Automatic Generation of Weather Forecasts in two Languages: English and Greek


Automatic Generation of Weather Forecasts in two Languages: English and Greek

KAIROS aimed at the automatic composition and generation of weather forecast (henceforth WF) drafts for two languages, English and Greek, on the basis of numerical meteorological data. The project's results provide Natural Language Processing researchers with the necessary Natural Language Generation (henceforth NLG) know-how and infrastructure. On the other hand, meteorologists are able to post-edit automatically -generated WFs, thus making productive use of their time for meteorological data and weather phenomena analysis.

The final products of the project consist of:

  • a prototype for the automatic generation of WF drafts.
  • a set of linguistic resources, directed to the meteorology and climatology sublanguages for both English and Greek.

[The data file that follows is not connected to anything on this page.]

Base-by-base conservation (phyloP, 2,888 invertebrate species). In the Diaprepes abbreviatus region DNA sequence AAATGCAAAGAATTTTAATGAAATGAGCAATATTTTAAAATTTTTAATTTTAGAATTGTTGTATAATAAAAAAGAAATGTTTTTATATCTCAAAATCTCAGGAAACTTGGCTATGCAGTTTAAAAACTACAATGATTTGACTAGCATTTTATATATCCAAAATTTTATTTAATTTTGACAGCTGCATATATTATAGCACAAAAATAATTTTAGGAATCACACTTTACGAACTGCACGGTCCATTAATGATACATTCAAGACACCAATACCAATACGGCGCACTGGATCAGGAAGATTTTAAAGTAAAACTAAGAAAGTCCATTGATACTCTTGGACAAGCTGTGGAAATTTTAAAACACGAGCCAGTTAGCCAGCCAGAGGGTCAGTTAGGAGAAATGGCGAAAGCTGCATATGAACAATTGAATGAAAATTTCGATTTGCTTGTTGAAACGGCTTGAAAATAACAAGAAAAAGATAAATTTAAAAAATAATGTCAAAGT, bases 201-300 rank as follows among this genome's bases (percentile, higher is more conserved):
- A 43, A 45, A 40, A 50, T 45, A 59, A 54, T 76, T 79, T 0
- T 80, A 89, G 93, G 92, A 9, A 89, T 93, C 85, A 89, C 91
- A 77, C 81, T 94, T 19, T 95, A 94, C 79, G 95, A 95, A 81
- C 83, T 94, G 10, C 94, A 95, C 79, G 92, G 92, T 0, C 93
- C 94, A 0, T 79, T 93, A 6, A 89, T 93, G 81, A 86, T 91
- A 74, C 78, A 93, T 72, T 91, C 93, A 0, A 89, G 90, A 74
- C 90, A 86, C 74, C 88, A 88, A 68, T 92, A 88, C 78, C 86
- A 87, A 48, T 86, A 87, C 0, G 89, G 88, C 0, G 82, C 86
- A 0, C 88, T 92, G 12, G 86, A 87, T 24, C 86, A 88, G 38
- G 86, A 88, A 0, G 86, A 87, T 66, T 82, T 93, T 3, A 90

• a methodology for the automatic composition of different types of WFs, based on the state-of-the-art architecture by Reiter [Reiter 1997, 2000].

The project's innovation lies both in its pioneering role in the greek NLP community, as well as in its system architecture. The following system features should be noted:

  • a modular architecture design allows immediate use and integration of existing linguistic resources, as well as better control and management during the development process of system subunits.
  • the same NLG mechanism may be used for the processing of different types of weather data (METAR and TAF meteorological telegrams), as well as processing in different languages (English and Greek).
  • use of XML structures in all processing stages of the system.
  • expert users have direct access to linguistic resources. By modification, for example, of entries in the terminological lexica, a more "natural" text style can be produced by the system.
  • the use of clause and phrase templates allows flexible and easy integration of the linguistic structures that are present in the WF corpus used for the study of the meteorological and climatological sublanguages.
Start Date
End Date